Conclusion

This article is not intended to say “radiographers have it harder than everyone else”. Not at all. It is a load of shit for everyone at the moment. But I know from speaking to my colleagues and friends who work in radiography, we are notoriously awful at speaking about how it has affected us. Because it is just “our job”. But it is SO important to look out for yourself, and as today is World Mental Health Day, I thought I would highlight just how important it is to look after yourself.

Furthermore, this article is not intended to be a panacea for everything that ails you. It is a broad suggestion of ways you can look after yourself. Please talk to someone if you are struggling.

References

  1. CORU (2019) CORU Registration Statistics. Available at: https://coru.ie/news/news-for-health-social-care-professionals/coru-registration-statistics-july-2019.html.  
  2. Orsi, M.A., Oliva, A.G., Cellina, M. (2020) ‘Radiology Department Preparedness for COVID-19: Facing an Unexpected Outbreak of the Disease’, Radiology. Available at: https://pubs.rsna.org/doi/full/10.1148/radiol.2020201214.
  3. Hui, T.C., Khoo, H.W., Young, B.E., Mohideen, S. M., Lee, Y.S., Lim, C.J., Leo, Y.S., Kaw, G.J., Lye, D.C., Tan, C.H. (2020) ‘Clinical utility of chest radiography for severe COVID-19’, Quantitative Imaging in Medicine and Surgery. Available at: https://www.ncbi.nlm.nih.gov/pmc/articles/PMC7358410/.
  4. Cellina, M., Orsi, M., Toluian, T., Pittino, C.V., Oliva, G. (2020) ‘False negative chest x-rays in patients affected by COVID-19 pneumonia and corresponding chest CT findings’, Radiography. Available at: https://www.sciencedirect.com/science/article/pii/S1078817420300699#bib1.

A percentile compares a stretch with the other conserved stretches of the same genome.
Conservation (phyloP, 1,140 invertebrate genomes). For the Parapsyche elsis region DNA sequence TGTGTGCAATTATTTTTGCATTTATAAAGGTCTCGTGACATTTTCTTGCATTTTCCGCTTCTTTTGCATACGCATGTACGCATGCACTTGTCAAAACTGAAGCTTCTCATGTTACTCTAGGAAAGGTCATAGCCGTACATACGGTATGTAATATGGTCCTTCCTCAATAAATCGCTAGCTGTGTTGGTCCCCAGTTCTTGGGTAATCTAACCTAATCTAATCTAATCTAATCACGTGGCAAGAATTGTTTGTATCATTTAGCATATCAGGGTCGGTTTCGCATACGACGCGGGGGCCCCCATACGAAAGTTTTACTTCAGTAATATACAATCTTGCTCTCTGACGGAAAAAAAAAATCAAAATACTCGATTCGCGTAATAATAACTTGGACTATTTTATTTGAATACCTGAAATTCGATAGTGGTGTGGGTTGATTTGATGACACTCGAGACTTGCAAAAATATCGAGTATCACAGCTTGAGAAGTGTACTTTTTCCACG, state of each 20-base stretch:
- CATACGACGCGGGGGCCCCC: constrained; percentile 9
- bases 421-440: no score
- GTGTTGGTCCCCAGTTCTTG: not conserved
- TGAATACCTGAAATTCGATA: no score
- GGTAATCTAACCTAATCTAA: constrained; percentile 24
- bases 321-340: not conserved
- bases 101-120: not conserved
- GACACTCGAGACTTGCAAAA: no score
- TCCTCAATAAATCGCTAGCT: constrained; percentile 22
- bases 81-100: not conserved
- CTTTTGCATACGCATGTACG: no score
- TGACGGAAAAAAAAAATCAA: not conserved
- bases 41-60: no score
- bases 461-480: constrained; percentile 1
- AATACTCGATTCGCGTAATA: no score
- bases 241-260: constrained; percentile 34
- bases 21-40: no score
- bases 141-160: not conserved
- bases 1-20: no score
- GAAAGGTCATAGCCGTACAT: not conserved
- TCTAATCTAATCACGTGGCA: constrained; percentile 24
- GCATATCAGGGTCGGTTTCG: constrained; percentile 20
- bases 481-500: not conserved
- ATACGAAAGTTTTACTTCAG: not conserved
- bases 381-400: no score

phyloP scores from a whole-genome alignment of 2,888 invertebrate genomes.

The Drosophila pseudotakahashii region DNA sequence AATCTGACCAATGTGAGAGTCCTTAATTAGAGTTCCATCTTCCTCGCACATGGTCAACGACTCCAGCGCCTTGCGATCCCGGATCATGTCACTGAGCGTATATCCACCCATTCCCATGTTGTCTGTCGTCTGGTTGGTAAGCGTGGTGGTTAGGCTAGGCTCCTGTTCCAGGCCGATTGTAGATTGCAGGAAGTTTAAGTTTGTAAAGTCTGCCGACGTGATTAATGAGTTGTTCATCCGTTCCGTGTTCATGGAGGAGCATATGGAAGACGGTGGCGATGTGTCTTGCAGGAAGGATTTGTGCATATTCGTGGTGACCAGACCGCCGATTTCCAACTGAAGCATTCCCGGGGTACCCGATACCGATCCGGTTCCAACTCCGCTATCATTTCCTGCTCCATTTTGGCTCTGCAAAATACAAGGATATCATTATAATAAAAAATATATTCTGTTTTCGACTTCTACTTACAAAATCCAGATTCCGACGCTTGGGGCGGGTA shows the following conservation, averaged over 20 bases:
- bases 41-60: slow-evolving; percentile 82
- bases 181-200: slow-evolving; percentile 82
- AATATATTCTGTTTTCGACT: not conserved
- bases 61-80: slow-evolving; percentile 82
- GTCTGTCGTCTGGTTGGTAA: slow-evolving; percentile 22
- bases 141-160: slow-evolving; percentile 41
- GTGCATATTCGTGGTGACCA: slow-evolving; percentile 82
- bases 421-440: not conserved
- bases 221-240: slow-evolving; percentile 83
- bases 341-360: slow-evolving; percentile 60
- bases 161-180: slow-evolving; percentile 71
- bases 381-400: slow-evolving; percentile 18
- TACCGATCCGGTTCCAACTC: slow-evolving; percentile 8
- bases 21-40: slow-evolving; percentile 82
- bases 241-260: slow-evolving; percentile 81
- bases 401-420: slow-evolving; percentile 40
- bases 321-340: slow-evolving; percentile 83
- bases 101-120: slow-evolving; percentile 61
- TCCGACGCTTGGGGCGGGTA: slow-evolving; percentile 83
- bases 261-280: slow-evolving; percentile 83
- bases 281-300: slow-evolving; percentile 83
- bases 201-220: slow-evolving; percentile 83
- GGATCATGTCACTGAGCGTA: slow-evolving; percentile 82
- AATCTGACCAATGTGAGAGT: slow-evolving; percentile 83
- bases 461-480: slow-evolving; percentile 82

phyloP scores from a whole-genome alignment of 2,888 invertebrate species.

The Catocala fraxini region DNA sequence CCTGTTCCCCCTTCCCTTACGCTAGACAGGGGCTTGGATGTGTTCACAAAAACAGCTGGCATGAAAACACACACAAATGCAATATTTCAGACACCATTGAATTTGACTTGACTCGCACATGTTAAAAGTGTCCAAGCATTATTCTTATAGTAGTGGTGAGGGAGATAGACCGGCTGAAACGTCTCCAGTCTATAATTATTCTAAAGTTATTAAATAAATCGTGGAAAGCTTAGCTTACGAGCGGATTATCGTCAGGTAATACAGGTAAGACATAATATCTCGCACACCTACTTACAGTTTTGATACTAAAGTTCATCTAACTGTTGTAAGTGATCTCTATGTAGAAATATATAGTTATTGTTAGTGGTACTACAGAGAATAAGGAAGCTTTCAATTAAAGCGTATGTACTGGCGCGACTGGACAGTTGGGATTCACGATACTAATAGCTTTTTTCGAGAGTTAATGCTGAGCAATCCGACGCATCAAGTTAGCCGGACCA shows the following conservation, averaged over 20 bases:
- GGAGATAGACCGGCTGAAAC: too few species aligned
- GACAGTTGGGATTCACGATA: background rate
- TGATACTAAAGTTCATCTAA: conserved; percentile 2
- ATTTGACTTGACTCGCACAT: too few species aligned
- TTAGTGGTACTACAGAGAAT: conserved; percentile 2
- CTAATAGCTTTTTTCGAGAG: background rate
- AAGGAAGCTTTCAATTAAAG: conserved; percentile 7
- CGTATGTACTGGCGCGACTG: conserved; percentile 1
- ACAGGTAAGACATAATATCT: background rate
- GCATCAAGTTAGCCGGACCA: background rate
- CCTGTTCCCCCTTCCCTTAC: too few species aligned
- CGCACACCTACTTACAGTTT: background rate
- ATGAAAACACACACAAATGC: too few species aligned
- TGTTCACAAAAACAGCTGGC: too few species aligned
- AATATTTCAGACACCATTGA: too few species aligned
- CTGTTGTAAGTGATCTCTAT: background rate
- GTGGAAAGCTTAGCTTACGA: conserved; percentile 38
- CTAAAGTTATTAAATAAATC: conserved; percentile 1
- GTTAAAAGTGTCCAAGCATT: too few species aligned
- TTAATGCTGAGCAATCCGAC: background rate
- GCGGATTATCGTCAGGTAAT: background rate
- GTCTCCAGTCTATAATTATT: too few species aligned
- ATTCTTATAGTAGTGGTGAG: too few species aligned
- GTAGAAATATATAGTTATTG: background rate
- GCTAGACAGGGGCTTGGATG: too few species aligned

5. Zanardo, M., Martini, C., Monti, C.B., Cattaneo, F., Ciaralli, C., Cornacchione, P., Durante, S. (2020) ‘Management of patients with suspected or confirmed COVID-19, in the radiology department’, Radiography. Available at: https://reader.elsevier.com/reader/sd/pii/S1078817420300626?token=579E3396FF9C91272B99C101DF02D8DD4911AB79CFAF6CC56821ABFEB0FBF55B5D93D2741167035EA33A5F505F545CDA.
  6. Wong, H.Y., Lam, H.Y., Fong, A.H., Leung, S.T., Wing-Yan Chin, T., Lo, C.S., Lui, M.M., Lee, J.C., Chiu, K.W., Chung, T.W., Lee, E.Y., Wan, E.Y., Hung, I. (2020) ‘Frequency and Distribution of Chest Radiographic Findings in Patients Positive for COVID 19’, Radiology. Available at: https://pubs.rsna.org/doi/full/10.1148/radiol.2020201160.
  7. Stogiannos, N., Fotopoulos, D., Woznitza, N., Malamatenious, C. (2020) ‘COVID-
    19 in the radiology department: What radiographers need to know’, Radiography. Available at: https://www.sciencedirect.com/science/article/pii/S1078817420300845.
  8. Foley, S.J., O’Loughlin, A., Creedon, J. (2020) ‘Early experiences of radiographers in Ireland during the COVID-19 crisis’, Insights into Imaging. Available at : https://insightsimaging.springeropen.com/articles/10.1186/s13244-020-00910-6.
  9. Akudjedu, T.N., Lawal, O., Sharma, M., Elliot, J., Stewart, S., Gilleece, T., McFadden, S., Franklin, J.M. (2020) ‘Impact of the COVID-19 pandemic on radiography practice: findings from a UK radiography workforce survey’, British Journal of Radiology. Available at: https://www.birpublications.org/doi/full/10.1259/bjro.20200023.
  10. Lai, J., Ma, S., Wang, Y. (2020) ‘Factors Associated with Mental Health Outcomes Among Health Care Workers Exposed to Coronavirus Disease 2019’, JAMA Network Open. Available at: https://jamanetwork.com/journals/jamanetworkopen/fullarticle/2763229.
  11. Bretland, R.J., Thorsteinsson, E.B. (2015) ‘Reducing workplace burnout: the relative benefits of cardiovascular and resistance exercise’, Peer Journal. Available at: https://www.ncbi.nlm.nih.gov/pmc/articles/PMC4393815/.
  12. Nishitani, N., Sakakibara, H. (2005) ‘Relationship of obesity to job stress and eating behaviour in male Japanese workers’, International Journal of Obesity. Available at: https://www.nature.com/articles/0803153.
  13. Gluck, M.E. (2006) ‘Stress response and binge eating disorder’, Appetite. Available at: https://www.sciencedirect.com/science/article/abs/pii/S0195666305001133.